Sometimes the ambiguity and "messiness" of these themes is best expressed in abstract forms like dance and contemporary performance. These genres lend themselves to a multiplicity of meaning as the rules on stage bend at the will of their creator, especially when the creator is talented. Seemingly concrete objects like pieces of clothing, cable cords and microphones take on new significance from the gaze of a queer imagination. The logic of Sharp's world in "Small Boobs" makes sense from their point of view and it will resonate with audiences if we allow ourselves to see the art as we would a queer identity: with creative minds and expansive hearts. That said, die-hard dance/performance lovers should feel equally impressed with this work as Sharp is a mature and nuanced performer toggling seamlessly between improvised comedy, music, and movement.
But Sharp is not really interested in abstract pretension or becoming a master at 'the form.' "I'm doing this thing and I've got some deep feels about it but I'm also not trying to force grandiosity. … I have an impatience with preciousness while also holding the fact that we are making performance because there is a lot of real stuff that we want to be dealing with" Sharp said.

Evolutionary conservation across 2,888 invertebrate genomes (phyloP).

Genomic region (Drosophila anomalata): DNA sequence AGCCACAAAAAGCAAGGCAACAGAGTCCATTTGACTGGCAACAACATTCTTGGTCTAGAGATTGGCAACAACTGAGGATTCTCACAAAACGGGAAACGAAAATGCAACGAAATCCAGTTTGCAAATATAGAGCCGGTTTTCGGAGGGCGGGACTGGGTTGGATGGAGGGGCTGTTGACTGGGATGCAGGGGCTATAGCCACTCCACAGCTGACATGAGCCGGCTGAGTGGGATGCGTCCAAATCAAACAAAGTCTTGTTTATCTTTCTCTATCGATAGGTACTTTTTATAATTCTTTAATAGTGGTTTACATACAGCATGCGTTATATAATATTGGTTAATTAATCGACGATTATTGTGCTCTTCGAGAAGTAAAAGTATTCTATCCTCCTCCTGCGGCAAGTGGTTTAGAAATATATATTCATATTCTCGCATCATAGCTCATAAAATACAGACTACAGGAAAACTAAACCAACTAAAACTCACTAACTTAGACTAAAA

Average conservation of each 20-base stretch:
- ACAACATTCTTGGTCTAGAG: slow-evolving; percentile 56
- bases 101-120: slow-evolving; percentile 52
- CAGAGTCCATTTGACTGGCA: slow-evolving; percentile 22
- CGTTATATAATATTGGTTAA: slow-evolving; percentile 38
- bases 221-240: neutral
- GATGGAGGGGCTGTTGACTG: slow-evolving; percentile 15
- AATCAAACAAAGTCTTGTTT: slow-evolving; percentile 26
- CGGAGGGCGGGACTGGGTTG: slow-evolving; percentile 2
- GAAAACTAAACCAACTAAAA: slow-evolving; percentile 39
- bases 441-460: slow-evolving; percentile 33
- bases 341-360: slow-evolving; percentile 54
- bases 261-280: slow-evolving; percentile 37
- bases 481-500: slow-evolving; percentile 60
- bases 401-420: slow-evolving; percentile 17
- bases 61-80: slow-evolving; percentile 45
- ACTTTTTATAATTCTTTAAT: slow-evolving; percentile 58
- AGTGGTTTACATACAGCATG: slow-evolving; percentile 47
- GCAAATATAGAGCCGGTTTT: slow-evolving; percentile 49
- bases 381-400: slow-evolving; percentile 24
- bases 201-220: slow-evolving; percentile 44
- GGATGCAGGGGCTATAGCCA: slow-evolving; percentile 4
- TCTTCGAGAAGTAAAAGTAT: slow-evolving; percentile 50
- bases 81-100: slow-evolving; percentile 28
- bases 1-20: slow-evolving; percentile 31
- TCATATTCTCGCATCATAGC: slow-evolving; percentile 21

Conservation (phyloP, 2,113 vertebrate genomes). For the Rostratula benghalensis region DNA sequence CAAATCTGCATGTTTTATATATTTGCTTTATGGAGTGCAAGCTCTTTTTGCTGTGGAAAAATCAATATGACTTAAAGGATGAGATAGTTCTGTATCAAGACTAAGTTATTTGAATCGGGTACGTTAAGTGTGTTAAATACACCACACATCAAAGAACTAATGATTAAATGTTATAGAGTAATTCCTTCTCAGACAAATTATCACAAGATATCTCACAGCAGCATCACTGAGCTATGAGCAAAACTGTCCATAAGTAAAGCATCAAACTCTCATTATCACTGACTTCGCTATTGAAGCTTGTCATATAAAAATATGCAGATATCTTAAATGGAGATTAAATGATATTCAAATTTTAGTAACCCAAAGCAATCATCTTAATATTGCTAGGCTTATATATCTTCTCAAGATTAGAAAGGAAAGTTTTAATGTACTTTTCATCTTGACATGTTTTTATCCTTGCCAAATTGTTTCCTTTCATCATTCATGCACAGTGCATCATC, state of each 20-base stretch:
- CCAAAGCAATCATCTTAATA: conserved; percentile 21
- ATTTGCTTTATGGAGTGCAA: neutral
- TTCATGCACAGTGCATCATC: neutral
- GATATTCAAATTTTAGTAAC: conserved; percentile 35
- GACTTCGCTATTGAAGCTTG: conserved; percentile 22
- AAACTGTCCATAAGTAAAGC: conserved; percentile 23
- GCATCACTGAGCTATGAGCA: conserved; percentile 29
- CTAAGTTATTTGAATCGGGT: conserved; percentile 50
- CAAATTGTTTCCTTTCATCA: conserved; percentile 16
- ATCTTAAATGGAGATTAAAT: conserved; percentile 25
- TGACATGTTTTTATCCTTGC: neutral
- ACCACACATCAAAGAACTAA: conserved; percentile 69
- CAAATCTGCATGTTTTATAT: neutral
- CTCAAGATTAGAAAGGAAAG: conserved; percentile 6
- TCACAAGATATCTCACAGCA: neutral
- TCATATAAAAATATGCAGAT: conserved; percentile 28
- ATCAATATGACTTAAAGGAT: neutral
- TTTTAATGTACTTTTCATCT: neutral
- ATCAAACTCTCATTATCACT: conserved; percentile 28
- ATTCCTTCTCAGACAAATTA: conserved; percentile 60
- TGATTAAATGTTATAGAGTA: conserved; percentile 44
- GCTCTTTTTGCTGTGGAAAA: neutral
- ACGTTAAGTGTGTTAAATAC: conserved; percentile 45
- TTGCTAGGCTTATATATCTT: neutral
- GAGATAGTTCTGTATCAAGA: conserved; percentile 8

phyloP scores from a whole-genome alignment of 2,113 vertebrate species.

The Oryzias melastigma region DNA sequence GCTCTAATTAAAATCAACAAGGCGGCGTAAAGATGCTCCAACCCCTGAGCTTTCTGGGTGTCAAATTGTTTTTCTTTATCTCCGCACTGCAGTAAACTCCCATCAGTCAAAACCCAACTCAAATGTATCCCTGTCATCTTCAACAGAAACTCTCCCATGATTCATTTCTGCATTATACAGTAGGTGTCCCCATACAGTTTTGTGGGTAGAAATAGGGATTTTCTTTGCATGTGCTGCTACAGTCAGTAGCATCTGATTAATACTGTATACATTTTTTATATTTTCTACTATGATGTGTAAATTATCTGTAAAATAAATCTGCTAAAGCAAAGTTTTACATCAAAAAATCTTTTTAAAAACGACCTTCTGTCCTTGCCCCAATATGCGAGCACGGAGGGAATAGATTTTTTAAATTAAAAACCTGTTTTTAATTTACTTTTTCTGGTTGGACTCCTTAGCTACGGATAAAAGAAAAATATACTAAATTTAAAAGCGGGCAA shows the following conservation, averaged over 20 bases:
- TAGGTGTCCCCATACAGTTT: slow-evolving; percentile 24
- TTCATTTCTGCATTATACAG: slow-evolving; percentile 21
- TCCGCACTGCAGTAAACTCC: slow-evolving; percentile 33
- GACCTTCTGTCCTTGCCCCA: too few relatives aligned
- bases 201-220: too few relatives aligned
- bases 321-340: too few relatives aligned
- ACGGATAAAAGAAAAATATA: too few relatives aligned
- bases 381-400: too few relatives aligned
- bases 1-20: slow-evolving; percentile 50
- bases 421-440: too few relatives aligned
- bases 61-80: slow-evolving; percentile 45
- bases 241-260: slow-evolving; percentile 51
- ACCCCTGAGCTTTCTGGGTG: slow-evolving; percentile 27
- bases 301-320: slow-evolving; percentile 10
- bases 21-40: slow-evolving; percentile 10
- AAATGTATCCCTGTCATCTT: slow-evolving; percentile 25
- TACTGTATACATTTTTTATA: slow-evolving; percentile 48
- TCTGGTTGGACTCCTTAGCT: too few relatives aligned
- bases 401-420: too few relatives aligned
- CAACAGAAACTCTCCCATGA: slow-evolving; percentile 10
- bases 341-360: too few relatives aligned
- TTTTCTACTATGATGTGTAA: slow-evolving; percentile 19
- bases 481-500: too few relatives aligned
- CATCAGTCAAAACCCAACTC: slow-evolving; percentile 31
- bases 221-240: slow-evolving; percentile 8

A community-minded ethos is central to their creative process and performance ideology. And like many artists, Sharp questions the necessity and value of the art form altogether given our current state of political and cultural affairs.
"I think that creative process spaces and creative communities are really fruitful places for researching the human experience and to practice building the world we want to live in… I want to be in spaces with people where you practice active listening and non-violent communication and talk about the shit we are dealing with outside the studio and also maybe move and sing together. Who cares if we make a cool looking dance in the end?"
Join this creative community during the Co-MISSION Festival of New Works by Nora Sharp, A.J. McClenon, Sojourner Zenobia and Courtney Mackedanz at Links Hall ( 3111 N. Western Ave. ) this Thursday-Sunday ( May 31-June 3 ) at 7 p.m. For tickets and festival schedule, visit LinksHall.org .